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A new release from the highly skilled folks at Public Policy Polling:

“Montana’s constitutional amendment setting it as state policy that ‘corporations are not people’ has a wide lead for passage right now with 53% of voters saying they support it to 24% who are opposed. Democrats (67/13) and independents (59/25) both stand strong behind the ‘corporations are not people’ movement, while Republicans are pretty evenly divided with 32% of them supporting it and 35% opposed.”

The veteran journalist pulls no punches in this excellent essay. I like this passage:

“Let’s see if we’ve got this right: On the one hand, conservatives declare that corporations and the superrich can spend all they want on exercising their First Amendment rights, but on the other, they demand to keep it secret so the rest of us can’t exercise our First Amendment rights to fight back? Have you ever heard of more cowardly lions?

It’s one big joke. Big enough to make you cry. Three things don’t go together: Money. Secrecy. Democracy. And that’s the nub of the matter. This is all a sham for invalidating democracy in the name of democracy. It’s the trick authoritarians always use to hide their real intention — in this case absolute power over our public life and institutions: the privatization of everything. The Supreme Court is pointing the way. Instead of mitigating the worst excesses of both the state and the private sector, the Court has taken sides. Saying to the massed wealth of the one percent: America is yours for the taking, for the buying.”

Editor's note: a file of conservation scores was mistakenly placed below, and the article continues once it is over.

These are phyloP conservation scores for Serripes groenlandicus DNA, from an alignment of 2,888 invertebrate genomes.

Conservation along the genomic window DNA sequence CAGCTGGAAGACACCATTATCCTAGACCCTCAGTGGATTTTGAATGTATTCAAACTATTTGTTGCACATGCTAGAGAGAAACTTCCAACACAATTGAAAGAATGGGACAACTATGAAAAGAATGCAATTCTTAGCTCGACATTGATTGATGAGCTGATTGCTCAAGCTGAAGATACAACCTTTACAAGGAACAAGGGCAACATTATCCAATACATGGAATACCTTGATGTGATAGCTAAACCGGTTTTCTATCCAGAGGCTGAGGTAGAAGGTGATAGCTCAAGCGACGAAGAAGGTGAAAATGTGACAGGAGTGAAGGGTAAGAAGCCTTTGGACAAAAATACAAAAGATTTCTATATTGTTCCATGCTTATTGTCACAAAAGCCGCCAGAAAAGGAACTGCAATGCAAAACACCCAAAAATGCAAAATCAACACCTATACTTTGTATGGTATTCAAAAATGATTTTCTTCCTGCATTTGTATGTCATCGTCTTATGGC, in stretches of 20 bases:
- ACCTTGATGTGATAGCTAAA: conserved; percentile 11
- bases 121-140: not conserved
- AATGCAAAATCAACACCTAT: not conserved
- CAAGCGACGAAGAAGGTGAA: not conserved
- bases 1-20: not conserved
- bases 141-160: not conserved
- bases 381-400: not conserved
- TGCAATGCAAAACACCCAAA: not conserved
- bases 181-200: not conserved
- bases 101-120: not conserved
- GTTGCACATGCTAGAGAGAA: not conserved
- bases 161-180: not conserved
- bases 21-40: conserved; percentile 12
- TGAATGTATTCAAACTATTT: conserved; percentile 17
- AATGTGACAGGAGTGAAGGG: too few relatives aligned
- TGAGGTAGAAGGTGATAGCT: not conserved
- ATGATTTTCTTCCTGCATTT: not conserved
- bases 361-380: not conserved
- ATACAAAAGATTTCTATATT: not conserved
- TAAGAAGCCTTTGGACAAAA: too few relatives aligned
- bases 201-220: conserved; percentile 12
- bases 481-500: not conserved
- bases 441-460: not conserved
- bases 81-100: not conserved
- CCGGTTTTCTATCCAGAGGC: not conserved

Watch/read it by clicking here.

Corporate campaign influence has been on the rise ever since the U.S. Supreme Court’s landmark Citizens United ruling. Now some North Carolina legislators are planning to introduce a resolution calling on Congress to amend our Constitution and firmly establish that money is not speech.

Orange County Rep. Verla Insko led the charge Wednesday:

“Corporations and trade unions are not people. They should not be able to buy political influence through unlimited advertising; they should not be able to purchase control over public policies,” said Insko. “This is not Democracy. This is not what our Founding Fathers intended.”

For more, click below for a short video from Wednesday’s press event:

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Chris’ “Monday Numbers” column this morning recounts some of the sobering facts about fracking that make any rush to an affirmative judgment on the controversial natural gas extraction technique (recently banned in Vermont) a fool’s errand.

Meanwhile, the Greenville Daily Reflector also weighs in on the subject this morning with a similarly skeptical take:

Until North Carolina knows that for certain, however, it makes sense to allow research and determine the necessary regulations to ensure protection of drinking water near fracking sites. The General Assembly has two bills with competing approaches to this issue and backing a measure that moves hastily to allow the process would be a grave mistake.

Finally, in case you missed it over the weekend, the Asheville Citizen-Times spoke up with great coherence about the evils that the U.S. Supreme Court unleashed two-and-a-half-years ago with its decision in the Citizens United case. The CT rightfully calls on the court to fashion a do-over in a new Montana case and highlights the local ill-effects of Super PAC madness in western North Carolina.

Tomorrow is the second anniversary of the U.S. Supreme Court’s disastrous Citizens United ruling that bestowed free speech rights on corporations. As noted here yesterday, the date is sparking a bevy of protests and other actions around North Carolina that should draw a large number of citizen activists.

Lest, however, one get the impression that it’s only the unwashed masses who oppose the dark turn in American politics that the Court’s decision introduced, check out this morning’s Link of the Day from the good people at Democracy-North Carolina highlighting new national poll results that show small business owners oppose the ruling and its impacts as well: Read More